One of the major growing areas of the chilli in China lies in Zhecheng, Henan, a few hours southeast of the province’s capital, Zhengzhou.
Chilli is a spice and vegetable that many Chinese grow, or at least buy fresh, for their own cooking. It is also used at food-industrial scales, though, and therefore needs large-scale production.
China is always good for strange contrasts and odd contradictions, but Henan feels particularly good at that.
If the province’s name does not ring a bell, does not lead to any immediate associations, it is not particularly surprising. Cities like Beijing and Shanghai are known; Yunnan is a definite tourist destination. Henan is landlocked, less developed, less exciting.
At least, it is so until you hear about some of the places and some of the history:
Luoyang, Anyang, Kaifeng and Zhengzhou used to be Chinese capitals; all lie in Henan.
The Shaolin temple – yes, the one with the Kung Fu monks – is in Henan.
Laozi (Lao-tse) was born in Henan.
The Yellow River (Huang He) flows through Henan; the fertile loess plains made it a birthplace of Chinese civilization – and one of those places that regularly suffered from flooding. And fighting in the various wars for control over China, as well.
Going by car from the airport in Zhengzhou to the “chilli city” of Zhecheng made me feel like the next exit off the highway could be to my hometown in Austria, east of Vienna. Like that part of Austria, which already belongs to the Hungarian Plains, the countryside is flat.
Agriculture dominates, at least as far as one can see, with large corn fields, some alleys of poplar trees, some other crops in between. If I am not very much mistaken, there were some paulownia (kiri tree) plantations, which are still hard to find in Austria (although there is some experimentation with them).
Our arrival was only after sunset, and Zhecheng presented itself like many provincial Chinese cities: With some rather taller buildings along wide roads, lit up in neon (or perhaps, those are LEDs like now).
Two of the buildings that most drew attention: The pagoda standing between two lakes – or actually one lake and one dry lake bed. Not sure why, but it had been drained. And the hotel, which was rather taller than the buildings around, and lit up even more gaily.
We were not there for a hotel or any of the usual sights people visit, though, anyways. We wanted to see about the chilli!
The Chilli in Henan
The situation with Henan and the chilli is fascinating – and telling for some of the ideas around the chilli that are common in China.
Henan has a considerably drier climate than the chilli-loving southwest of China. With more sunlight and less humidity, it is much easier to grow chile peppers here – and, according to Chinese belief about the health effects of hot and spicy foods in relationship to the climate, it is much less necessary to eat chilli.
Pointers to both aspects were easy to find…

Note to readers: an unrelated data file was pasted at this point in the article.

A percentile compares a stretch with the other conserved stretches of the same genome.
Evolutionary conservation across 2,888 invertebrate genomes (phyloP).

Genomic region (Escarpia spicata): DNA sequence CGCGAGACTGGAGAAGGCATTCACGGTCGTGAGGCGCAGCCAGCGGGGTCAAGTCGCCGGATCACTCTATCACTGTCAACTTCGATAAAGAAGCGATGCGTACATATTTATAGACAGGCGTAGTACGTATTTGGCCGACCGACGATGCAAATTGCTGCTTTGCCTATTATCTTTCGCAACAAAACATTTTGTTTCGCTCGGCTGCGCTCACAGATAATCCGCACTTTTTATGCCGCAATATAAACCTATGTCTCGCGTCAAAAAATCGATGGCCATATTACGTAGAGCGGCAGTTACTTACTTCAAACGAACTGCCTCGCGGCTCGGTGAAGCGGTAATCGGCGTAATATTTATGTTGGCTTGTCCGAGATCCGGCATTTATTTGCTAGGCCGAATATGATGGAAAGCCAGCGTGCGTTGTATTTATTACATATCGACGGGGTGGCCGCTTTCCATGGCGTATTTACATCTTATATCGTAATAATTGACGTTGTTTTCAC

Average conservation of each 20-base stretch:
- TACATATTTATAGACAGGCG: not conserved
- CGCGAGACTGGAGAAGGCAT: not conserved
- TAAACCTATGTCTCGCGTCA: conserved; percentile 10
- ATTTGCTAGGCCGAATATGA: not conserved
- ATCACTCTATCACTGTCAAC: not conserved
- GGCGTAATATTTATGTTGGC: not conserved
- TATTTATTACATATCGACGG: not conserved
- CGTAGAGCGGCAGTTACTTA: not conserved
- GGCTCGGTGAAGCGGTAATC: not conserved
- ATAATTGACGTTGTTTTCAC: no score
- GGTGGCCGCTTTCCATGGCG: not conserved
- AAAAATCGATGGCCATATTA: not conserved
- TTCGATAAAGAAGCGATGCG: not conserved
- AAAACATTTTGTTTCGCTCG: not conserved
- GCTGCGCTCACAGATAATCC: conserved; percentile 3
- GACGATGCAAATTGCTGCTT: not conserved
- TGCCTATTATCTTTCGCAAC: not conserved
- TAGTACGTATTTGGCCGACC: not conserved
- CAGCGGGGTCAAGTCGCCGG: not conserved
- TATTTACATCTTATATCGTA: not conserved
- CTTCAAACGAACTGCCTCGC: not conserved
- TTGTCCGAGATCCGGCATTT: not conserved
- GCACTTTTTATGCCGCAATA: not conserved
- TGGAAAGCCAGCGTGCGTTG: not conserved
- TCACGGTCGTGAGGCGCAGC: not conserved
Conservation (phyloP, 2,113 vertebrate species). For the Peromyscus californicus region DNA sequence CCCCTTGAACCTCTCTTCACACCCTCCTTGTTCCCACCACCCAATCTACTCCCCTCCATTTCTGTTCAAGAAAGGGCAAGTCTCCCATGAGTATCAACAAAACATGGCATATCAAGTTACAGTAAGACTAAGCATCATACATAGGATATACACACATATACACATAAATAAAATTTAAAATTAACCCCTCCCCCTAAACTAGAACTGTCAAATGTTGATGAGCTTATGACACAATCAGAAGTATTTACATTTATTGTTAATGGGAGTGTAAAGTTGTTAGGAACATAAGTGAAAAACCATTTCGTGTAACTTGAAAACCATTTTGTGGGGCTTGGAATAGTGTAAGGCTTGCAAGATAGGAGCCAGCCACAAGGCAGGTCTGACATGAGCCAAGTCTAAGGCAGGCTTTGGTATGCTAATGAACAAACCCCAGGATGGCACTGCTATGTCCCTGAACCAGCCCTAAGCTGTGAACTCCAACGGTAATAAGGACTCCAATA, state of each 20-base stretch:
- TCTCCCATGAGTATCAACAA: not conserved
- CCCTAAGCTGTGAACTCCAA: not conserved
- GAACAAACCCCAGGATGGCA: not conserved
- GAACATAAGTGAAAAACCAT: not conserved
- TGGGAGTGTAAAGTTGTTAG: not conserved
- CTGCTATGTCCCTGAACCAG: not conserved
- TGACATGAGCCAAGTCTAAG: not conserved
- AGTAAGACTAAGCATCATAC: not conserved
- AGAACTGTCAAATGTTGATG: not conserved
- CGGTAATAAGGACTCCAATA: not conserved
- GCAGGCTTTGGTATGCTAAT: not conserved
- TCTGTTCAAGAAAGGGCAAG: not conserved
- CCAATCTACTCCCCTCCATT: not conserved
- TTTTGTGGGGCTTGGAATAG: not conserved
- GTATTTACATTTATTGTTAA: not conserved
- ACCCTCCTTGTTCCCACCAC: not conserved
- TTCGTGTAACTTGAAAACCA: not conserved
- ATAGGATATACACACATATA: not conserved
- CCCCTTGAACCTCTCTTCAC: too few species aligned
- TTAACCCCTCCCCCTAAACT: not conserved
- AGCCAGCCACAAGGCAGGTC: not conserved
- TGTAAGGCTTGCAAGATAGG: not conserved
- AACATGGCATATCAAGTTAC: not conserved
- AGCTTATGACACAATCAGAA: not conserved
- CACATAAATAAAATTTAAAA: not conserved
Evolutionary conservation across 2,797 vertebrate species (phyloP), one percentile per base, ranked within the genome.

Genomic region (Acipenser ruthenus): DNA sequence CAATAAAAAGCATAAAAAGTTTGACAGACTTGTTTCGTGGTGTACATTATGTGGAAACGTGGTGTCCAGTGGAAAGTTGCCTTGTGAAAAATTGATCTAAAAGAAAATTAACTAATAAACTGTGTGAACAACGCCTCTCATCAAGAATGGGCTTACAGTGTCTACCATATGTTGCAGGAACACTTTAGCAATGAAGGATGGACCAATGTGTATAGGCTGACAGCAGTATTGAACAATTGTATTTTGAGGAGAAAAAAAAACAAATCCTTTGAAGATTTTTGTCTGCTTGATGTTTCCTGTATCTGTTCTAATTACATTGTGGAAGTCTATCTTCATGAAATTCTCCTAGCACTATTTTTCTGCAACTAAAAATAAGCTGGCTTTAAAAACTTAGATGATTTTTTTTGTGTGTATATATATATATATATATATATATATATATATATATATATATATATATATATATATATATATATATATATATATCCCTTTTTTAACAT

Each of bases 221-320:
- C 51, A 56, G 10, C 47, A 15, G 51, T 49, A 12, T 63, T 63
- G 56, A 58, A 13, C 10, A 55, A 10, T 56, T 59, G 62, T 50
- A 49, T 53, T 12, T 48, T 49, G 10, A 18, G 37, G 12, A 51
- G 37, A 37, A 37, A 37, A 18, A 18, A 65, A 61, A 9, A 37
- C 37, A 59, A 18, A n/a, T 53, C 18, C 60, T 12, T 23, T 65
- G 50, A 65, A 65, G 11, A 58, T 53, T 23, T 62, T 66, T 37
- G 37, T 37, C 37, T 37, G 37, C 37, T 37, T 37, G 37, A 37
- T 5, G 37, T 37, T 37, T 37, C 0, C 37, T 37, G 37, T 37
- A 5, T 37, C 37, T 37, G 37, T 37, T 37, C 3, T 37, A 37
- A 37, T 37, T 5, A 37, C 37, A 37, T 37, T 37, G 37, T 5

The growing is going well, indeed.
A few miles outside of town, agricultural areas begin. Towards the north, the chile pepper base of Zhecheng.
The major crop here is chilli. Chaotianjiao.
Chaotianjiao, “facing-heaven chilli” with its erect-growing pods makes for a great sight on those acres upon acres of chilli. It was impressive to see. From ground and air.
This being a chilli-growing hotspot, there was also breeding and trading going on – and the impressions from those made for fascinating sight and insights, as well.
Breeding base meant that lots of different varieties were being grown. Most grown, in such a typical departure from the rest of the chilli world, all Chinese.
“Foreign” chilli are an utter rarity in China – just as Chinese chilli are hardly known outside of the country.
On the other hand, China is big and diverse. Thus, it has a lot to offer itself – and so, in an experimental greenhouse, Hainan’s huangdenglong habanero and Yunnan’s shuanshuanla “ghost pepper”, for example, were being trialed.
The Strange Case of the Sanyingjiao
Strictly speaking, the point about there being no foreign chilli is not entirely true. By now, the varieties being grown here are local developments and of this place, existing in quite some diversity.
Originally, the famous sanyingjiao of Zhecheng apparently came from Tianjin (sometimes, especially in regards to chilli from there, still written as Tien-tsin). And that chilli was introduced from Japan.
The sanyingjiao of Zhecheng has its origins in the Japanese santaka!
Zhecheng as Chilli Trading Place
The celebrations hid the usual trading in Zhecheng. Which, in places like this, offers quite the fascinating views…
All the chilli growing – which at the time of our visit was being celebrated with both a conference (which was a reason for our visit) and a local festival – is all the more fascinating because Henan, indeed, does not have a tradition of chilli use in its cooking.
One of the most famous Henan dishes, hulatang, is spicy unlike most of the cooking of the region. And spicy unlike any of the famous spicy cuisines in China.
Hulatang “Pepper-Spicy Soup”
The thing is that hulatang is a thick soup, more like a porridge. Very filling. And not to be underestimated in its pungency.
It is “pepper-spicy,” hu-la, as in black pepper-spicy, however.
There was also a locally famous beef noodle soup we tried.
With freshly made flaky bread on the side (or ripped up and soaked in it). The soup and the bread, and the combination of both, were excellently aromatic. There was, as always and everywhere, some chilli to go with it.
Extra for us, there was also some of the local chaotianjiao, pickled. Which was funny, because it was rather more spicy than such accompanying chilli would be in the traditionally spicy cuisines of China.
This seems quite a usual occurrence: Where the cuisines are traditionally spicy, the spice levels are oftentimes not quite as high. Where the chilli is not usually eaten so much, when it is, it is often of even higher pungency.